Calling Rafah the "gateway of terrorism," Ya'alon was quoted in the Haaretz daily as saying, "In order to prevent such weapons being brought in, Israel has been forced to take action."

At least nine of the tunnels have been discovered in recent months. Israeli forces typically destroy the homes where the tunnels lead; at other times, when the tunnels are blown up, the houses above them collapse.

Ya'alon said Israel will destroy homes only when it has to.

"Our hobby is not to demolish homes. In one case we demolished a house where explosive devices were placed, while two other houses were razed after Palestinian fire was directed from them," he said.

Israeli Defense Minister Shaul Mofaz vowed the offensive, dubbed Operation Rainbow, would continue for as long as possible, according to the Haaretz daily.

The Palestinian Authority accused Israel of trying to "depopulate" Rafah and called for international aid in stopping the Israeli military operation.

In a dispatch carried by the Palestinian news agency WAFA, the Palestinian leadership said, "Israel's goal is to destroy Rafah and depopulate it."

The Palestinian leadership "called on the U.N. Security Council, [Mideast] Quartet and the United States to immediately intervene and stop the ongoing massacre."

In a separate dispatch, the Palestinian Ministry of Health accused Israeli troops of blocking emergency crews from reaching the injured or removing the bodies of the dead.

President Bush also commented on the ongoing violence Tuesday.

"The unfolding violence in the Gaza Strip is troubling and underscores the need for all parties to seize every opportunity for peace," Bush told members of the American Israel Public Affairs Committee. 

Group calls demolitions war crimes

Despite international condemnation, Israel has destroyed numerous buildings in Rafah over the past week as Israeli-Palestinian fighting intensified.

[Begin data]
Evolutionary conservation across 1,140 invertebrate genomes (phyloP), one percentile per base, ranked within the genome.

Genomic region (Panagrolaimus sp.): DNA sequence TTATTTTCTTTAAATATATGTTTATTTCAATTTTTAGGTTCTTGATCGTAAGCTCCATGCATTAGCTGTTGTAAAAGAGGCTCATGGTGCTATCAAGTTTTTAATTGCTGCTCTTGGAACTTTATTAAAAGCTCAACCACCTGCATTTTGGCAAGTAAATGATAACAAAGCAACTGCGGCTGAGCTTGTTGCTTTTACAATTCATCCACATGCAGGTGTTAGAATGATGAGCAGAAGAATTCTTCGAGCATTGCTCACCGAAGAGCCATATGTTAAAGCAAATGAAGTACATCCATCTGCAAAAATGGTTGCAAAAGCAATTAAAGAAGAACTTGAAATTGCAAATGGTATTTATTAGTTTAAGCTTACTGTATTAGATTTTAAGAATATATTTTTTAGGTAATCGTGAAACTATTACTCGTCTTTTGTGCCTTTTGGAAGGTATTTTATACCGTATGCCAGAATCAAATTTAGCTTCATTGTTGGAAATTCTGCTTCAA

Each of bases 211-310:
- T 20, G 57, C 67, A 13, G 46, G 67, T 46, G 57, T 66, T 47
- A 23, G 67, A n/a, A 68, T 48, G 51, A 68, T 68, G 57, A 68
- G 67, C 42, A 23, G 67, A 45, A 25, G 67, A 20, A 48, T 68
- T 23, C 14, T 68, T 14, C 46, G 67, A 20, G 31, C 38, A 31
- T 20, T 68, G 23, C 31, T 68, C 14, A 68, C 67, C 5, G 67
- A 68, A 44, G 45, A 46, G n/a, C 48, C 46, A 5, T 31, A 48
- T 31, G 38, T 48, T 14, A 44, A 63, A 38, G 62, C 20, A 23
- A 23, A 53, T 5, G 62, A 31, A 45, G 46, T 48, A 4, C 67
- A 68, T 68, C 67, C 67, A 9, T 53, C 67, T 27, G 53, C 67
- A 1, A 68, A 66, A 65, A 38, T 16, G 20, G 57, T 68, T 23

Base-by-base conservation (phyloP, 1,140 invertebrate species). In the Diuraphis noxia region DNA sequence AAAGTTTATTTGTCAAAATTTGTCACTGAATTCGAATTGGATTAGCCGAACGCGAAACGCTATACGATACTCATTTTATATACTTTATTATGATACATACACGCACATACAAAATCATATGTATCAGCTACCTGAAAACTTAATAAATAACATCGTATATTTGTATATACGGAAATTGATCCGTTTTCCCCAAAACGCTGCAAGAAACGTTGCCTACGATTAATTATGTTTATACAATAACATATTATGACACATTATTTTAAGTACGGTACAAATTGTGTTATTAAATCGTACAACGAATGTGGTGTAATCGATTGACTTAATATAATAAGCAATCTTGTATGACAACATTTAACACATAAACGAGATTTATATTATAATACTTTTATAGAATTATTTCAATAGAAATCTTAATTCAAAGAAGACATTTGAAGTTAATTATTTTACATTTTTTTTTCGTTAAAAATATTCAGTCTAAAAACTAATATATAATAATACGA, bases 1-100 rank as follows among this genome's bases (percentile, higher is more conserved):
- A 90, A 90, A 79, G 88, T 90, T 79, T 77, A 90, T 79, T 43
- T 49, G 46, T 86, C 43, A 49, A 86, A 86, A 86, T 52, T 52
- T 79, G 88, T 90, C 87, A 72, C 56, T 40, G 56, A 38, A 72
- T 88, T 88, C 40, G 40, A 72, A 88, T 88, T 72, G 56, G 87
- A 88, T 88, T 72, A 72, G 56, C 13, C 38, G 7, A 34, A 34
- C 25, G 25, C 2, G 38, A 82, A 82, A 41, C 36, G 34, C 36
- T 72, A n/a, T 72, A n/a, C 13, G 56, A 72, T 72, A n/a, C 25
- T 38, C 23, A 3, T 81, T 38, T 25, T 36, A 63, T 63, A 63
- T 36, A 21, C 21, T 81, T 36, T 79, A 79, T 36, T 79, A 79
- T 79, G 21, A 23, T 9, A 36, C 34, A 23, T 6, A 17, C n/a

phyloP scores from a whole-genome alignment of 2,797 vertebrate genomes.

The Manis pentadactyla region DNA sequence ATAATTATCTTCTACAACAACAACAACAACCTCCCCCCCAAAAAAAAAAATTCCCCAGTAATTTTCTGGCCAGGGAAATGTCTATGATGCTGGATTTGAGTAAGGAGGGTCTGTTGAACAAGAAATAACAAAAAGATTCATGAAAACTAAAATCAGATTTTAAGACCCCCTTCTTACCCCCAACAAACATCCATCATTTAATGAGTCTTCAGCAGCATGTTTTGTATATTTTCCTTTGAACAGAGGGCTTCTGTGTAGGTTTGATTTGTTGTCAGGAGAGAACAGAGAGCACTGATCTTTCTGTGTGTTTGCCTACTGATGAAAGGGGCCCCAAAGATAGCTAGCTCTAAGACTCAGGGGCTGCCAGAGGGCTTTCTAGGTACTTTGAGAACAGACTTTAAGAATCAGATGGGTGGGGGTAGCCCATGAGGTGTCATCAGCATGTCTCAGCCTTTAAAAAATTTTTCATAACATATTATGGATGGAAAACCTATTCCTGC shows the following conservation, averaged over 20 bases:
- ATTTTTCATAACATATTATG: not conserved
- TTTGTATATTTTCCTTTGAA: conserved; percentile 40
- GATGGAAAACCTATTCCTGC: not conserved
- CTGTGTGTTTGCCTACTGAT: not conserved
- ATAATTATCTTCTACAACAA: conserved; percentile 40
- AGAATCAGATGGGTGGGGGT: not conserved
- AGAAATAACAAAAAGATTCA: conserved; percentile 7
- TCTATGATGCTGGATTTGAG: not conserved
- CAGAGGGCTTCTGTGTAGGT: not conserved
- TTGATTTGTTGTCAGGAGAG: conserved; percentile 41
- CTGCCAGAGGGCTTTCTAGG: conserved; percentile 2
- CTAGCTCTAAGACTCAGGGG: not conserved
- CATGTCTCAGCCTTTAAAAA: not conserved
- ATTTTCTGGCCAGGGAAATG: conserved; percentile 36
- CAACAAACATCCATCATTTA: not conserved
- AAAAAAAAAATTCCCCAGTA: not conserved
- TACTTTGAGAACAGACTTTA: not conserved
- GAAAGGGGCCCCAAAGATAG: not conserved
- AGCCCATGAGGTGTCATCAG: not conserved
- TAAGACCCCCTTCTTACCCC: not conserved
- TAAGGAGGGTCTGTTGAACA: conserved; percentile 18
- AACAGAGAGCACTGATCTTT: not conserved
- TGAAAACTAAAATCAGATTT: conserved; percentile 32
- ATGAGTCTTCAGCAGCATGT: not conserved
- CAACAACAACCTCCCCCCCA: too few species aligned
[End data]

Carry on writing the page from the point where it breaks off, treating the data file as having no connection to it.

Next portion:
The Israeli Supreme Court lifted a temporary injunction Sunday, allowing the Israeli military to continue demolishing Palestinian homes in the Rafah refugee camp.

On Tuesday, Amnesty International issued a report that said the demolition and destruction in Gaza and the West Bank are "grave breaches of the Fourth Geneva Convention and are war crimes."

"In the vast majority of cases, it's wanton destruction," said Donatella Rovera, from the Middle East program of the London-based human rights group and a co-author of the report, according to The Associated Press.

Elsewhere, there was fighting Tuesday on the West Bank.

Overnight, IDF forces operating in the city of Nablus identified a suspected member of the Al Aqsa Martyrs Brigade on a roof handling an explosive device. The troops opened fire at him.

Israeli forces were operating in the village of Anza, south of Jenin, to arrest a number of wanted Palestinians. One of those they came to arrest was armed and the forces opened fire and killed him, according to Israeli military sources. Another militant who was with him tried to escape in a car and crashed. He was arrested by the Israeli force and taken for medical treatment.